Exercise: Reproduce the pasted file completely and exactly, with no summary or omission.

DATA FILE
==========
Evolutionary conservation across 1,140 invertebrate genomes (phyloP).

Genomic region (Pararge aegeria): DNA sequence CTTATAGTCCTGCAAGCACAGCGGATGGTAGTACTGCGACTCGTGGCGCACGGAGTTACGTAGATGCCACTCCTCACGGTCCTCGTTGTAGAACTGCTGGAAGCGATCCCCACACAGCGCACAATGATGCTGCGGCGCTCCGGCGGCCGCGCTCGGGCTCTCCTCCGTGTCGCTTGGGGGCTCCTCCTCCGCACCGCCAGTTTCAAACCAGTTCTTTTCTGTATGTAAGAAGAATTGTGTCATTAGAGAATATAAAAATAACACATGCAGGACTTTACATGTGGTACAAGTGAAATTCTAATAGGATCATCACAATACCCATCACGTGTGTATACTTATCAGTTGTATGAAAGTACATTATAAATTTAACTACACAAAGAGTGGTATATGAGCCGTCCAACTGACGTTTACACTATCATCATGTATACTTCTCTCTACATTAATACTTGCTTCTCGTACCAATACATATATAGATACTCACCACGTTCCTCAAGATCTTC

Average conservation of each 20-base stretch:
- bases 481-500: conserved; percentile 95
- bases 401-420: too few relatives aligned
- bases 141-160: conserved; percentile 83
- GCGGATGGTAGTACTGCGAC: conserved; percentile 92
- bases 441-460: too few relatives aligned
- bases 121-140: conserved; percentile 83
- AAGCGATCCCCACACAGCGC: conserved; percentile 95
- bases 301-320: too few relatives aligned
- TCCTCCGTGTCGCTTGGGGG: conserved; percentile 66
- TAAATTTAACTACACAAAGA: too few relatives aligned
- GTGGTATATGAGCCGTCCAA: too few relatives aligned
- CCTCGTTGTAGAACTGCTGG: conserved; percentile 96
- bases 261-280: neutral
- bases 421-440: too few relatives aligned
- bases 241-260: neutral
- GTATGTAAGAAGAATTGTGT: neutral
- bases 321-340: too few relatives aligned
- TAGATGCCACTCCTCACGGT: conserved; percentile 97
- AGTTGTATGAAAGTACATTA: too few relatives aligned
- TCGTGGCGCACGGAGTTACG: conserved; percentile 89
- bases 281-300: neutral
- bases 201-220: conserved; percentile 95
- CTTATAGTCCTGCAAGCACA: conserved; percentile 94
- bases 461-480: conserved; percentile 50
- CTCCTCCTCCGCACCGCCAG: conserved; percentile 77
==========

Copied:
Evolutionary conservation across 1,140 invertebrate genomes (phyloP).

Genomic region (Pararge aegeria): DNA sequence CTTATAGTCCTGCAAGCACAGCGGATGGTAGTACTGCGACTCGTGGCGCACGGAGTTACGTAGATGCCACTCCTCACGGTCCTCGTTGTAGAACTGCTGGAAGCGATCCCCACACAGCGCACAATGATGCTGCGGCGCTCCGGCGGCCGCGCTCGGGCTCTCCTCCGTGTCGCTTGGGGGCTCCTCCTCCGCACCGCCAGTTTCAAACCAGTTCTTTTCTGTATGTAAGAAGAATTGTGTCATTAGAGAATATAAAAATAACACATGCAGGACTTTACATGTGGTACAAGTGAAATTCTAATAGGATCATCACAATACCCATCACGTGTGTATACTTATCAGTTGTATGAAAGTACATTATAAATTTAACTACACAAAGAGTGGTATATGAGCCGTCCAACTGACGTTTACACTATCATCATGTATACTTCTCTCTACATTAATACTTGCTTCTCGTACCAATACATATATAGATACTCACCACGTTCCTCAAGATCTTC

Average conservation of each 20-base stretch:
- bases 481-500: conserved; percentile 95
- bases 401-420: too few relatives aligned
- bases 141-160: conserved; percentile 83
- GCGGATGGTAGTACTGCGAC: conserved; percentile 92
- bases 441-460: too few relatives aligned
- bases 121-140: conserved; percentile 83
- AAGCGATCCCCACACAGCGC: conserved; percentile 95
- bases 301-320: too few relatives aligned
- TCCTCCGTGTCGCTTGGGGG: conserved; percentile 66
- TAAATTTAACTACACAAAGA: too few relatives aligned
- GTGGTATATGAGCCGTCCAA: too few relatives aligned
- CCTCGTTGTAGAACTGCTGG: conserved; percentile 96
- bases 261-280: neutral
- bases 421-440: too few relatives aligned
- bases 241-260: neutral
- GTATGTAAGAAGAATTGTGT: neutral
- bases 321-340: too few relatives aligned
- TAGATGCCACTCCTCACGGT: conserved; percentile 97
- AGTTGTATGAAAGTACATTA: too few relatives aligned
- TCGTGGCGCACGGAGTTACG: conserved; percentile 89
- bases 281-300: neutral
- bases 201-220: conserved; percentile 95
- CTTATAGTCCTGCAAGCACA: conserved; percentile 94
- bases 461-480: conserved; percentile 50
- CTCCTCCTCCGCACCGCCAG: conserved; percentile 77